Democracy at a crossroad

In the last few weeks in Britain, members of parliament have been subjected to a torrent of verbal abuse in public and in the press. Some have even been threatened. Many voters say that they will vote for small parties in this week’s Euro-election, so as to punish the larger ones.

All of this stems from revelations that some members of parliament had been overly-inventive or cavalier in the amounts they charged the taxpayer for second-home expenses, with items ranging from the ludicrous (a floating duck house) to the fraudulent (charging for the interest on a mortgage that had been paid off).

Such is the rage, that some are talking about a revolution. Michael Martin became the first Speaker in 300 years to be forced to resign – and at least another 10 MPs say they are abandoning politics. In a panic, Prime Minister Gordon Brown and Conservative Party leader David Cameron are talking about making radical changes to the political system. The British politicians are indeed responsible for provoking the public, but it is obvious that such rage must have deeper roots.

As our societies (and the individuals within them) confront a mounting number of problems, citizens’ anger grows and their demands for solutions become increasingly pressing. Because these solutions cannot be painless, this creates further tension, with outbreaks of rage over political decisions or over the behavior of a certain segment of society – whether it be CEOs, as we saw a few months ago, or MPs now. This is probably what is fueling the mass hysteria in Britain today and perhaps also suggests that today’s democracies are at an impasse: When members of parliament and governments lose the people’s confidence, who will solve the problems?

In Greece it is clear that our politicians are at a loss about how to deal with the great problems that have accumulated over the past years.

Our small political scene and the citizens’ keen interest in politics result in a climate of familiarity between voters and their representatives. We know our MPs, we evaluate them instantly and we have expectations of them. But, as the English say, familiarity breeds contempt: While voters believe that their representatives can do anything (if they choose to), they just as easily believe that politicians are all crooked or incompetent. We have seen enough scandals and cover-ups to understand why there is a general feeling that they’re all “on the take.” This charge is obviously an exaggeration. But it is also extremely dangerous: On the one hand, it creates a climate in which anyone who is not corrupt feels isolated (and perhaps foolish) and may at some point give in to temptation, while on the other, a pervasive sense of rot keeps away from public service people who might have had something to offer. Politics are then left to the mediocrities or those with a certain “charisma” (with all the dangers that this entails).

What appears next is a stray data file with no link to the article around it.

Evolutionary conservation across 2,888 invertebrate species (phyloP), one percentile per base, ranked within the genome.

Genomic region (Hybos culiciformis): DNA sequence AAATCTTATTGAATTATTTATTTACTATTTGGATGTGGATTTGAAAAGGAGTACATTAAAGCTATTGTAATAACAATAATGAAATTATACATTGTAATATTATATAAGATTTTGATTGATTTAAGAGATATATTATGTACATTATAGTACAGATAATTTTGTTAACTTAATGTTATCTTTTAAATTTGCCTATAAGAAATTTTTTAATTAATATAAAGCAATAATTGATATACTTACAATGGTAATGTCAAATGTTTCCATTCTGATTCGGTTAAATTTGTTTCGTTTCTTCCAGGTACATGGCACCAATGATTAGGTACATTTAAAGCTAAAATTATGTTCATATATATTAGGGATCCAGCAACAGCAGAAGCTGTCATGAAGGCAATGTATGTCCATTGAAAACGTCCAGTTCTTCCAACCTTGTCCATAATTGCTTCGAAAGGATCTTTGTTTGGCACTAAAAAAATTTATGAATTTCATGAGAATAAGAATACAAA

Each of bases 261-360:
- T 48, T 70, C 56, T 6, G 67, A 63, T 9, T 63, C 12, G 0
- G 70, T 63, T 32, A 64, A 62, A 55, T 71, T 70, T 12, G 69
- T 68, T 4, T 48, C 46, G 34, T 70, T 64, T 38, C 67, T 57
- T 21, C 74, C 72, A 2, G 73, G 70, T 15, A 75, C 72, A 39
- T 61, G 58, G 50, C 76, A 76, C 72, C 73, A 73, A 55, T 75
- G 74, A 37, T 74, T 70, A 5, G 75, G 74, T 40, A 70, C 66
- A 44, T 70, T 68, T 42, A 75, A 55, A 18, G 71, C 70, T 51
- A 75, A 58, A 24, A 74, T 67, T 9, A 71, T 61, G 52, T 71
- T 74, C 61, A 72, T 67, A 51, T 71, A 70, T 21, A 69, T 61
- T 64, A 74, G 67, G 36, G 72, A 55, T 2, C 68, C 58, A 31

Our societies are facing massive problems at every level – from climate change to the consequences of the global economic crisis. Tensions are rising within borders, but also in relations between countries as competition for resources intensifies and protectionism returns. The challenges demand steady hands. But, at the same time, our politicians – whether able or incompetent, selfless or selfish – are continually exposed to the judgment, the mockery and the rage of citizens. In the old days, before mass communications and the Internet, politicians were at a great distance from the electorate and did not have to justify their every act or omission. Today voters are part of the endless news cycle: They know everything about their representatives and demand everything of them. They do not accept decisions or behavior that they do not like. But because there is no other option for society than to have a government, the choices are limited: We can come to terms with the system that we have now, with politicians and voters working toward a new modus vivendi; our political scene may dissolve into a Babel of warring, incompatible groupuscules, making government impossible; we may return to more autocratic forms of government; or countries may relinquish part of their sovereignty to larger, regional organizations which will make decisions that local politicians dare not.